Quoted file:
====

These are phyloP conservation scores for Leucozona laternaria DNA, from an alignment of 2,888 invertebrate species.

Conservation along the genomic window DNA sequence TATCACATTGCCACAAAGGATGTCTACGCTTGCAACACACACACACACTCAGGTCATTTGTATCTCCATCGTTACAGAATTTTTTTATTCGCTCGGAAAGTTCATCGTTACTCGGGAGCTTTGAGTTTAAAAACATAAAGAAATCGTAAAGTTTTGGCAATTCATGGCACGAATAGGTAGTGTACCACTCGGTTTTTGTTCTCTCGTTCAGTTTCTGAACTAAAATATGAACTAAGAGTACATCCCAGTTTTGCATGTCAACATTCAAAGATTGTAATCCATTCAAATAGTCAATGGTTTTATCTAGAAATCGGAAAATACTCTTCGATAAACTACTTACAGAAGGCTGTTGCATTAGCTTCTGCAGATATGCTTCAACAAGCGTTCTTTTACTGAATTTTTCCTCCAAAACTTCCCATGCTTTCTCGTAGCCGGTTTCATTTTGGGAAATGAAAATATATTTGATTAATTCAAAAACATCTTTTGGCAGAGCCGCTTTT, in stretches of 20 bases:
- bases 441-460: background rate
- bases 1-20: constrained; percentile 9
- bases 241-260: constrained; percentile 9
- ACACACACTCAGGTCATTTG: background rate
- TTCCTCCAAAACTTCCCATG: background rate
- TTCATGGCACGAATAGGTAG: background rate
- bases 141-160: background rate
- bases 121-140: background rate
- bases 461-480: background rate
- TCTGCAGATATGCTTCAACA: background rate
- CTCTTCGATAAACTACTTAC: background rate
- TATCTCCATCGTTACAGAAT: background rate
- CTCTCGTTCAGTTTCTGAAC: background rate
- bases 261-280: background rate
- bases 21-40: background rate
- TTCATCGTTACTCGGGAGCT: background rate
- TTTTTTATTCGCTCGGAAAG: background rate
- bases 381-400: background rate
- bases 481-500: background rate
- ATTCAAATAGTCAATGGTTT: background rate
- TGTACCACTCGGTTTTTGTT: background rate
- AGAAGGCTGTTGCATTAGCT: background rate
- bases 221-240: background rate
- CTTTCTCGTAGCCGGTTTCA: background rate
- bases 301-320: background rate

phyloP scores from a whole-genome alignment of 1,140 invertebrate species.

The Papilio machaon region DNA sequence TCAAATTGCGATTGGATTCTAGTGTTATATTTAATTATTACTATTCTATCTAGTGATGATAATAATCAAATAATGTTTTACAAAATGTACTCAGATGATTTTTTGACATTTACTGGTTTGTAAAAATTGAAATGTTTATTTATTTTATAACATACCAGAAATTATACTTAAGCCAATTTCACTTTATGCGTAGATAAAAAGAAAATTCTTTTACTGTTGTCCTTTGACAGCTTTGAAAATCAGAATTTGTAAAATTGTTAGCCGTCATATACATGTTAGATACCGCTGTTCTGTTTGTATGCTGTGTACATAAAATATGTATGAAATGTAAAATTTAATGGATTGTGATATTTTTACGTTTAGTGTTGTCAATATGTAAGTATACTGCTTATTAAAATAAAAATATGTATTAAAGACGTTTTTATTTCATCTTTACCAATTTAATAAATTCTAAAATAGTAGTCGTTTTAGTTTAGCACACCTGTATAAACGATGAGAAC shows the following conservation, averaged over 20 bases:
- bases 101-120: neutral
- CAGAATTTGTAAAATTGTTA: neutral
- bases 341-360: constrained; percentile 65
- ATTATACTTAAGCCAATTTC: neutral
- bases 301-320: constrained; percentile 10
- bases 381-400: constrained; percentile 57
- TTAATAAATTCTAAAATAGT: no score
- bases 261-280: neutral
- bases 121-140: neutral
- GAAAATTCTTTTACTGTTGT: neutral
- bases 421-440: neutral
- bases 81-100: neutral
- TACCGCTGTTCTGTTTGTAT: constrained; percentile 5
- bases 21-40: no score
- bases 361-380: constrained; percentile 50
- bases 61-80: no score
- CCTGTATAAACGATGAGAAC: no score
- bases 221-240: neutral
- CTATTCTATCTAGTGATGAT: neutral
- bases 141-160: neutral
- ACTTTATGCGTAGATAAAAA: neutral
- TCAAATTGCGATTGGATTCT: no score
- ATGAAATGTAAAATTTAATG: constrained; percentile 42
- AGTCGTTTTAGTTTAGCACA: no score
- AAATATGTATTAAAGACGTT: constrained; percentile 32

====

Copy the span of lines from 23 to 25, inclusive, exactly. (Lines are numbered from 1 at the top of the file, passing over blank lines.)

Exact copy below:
- TGTACCACTCGGTTTTTGTT: background rate
- AGAAGGCTGTTGCATTAGCT: background rate
- bases 221-240: background rate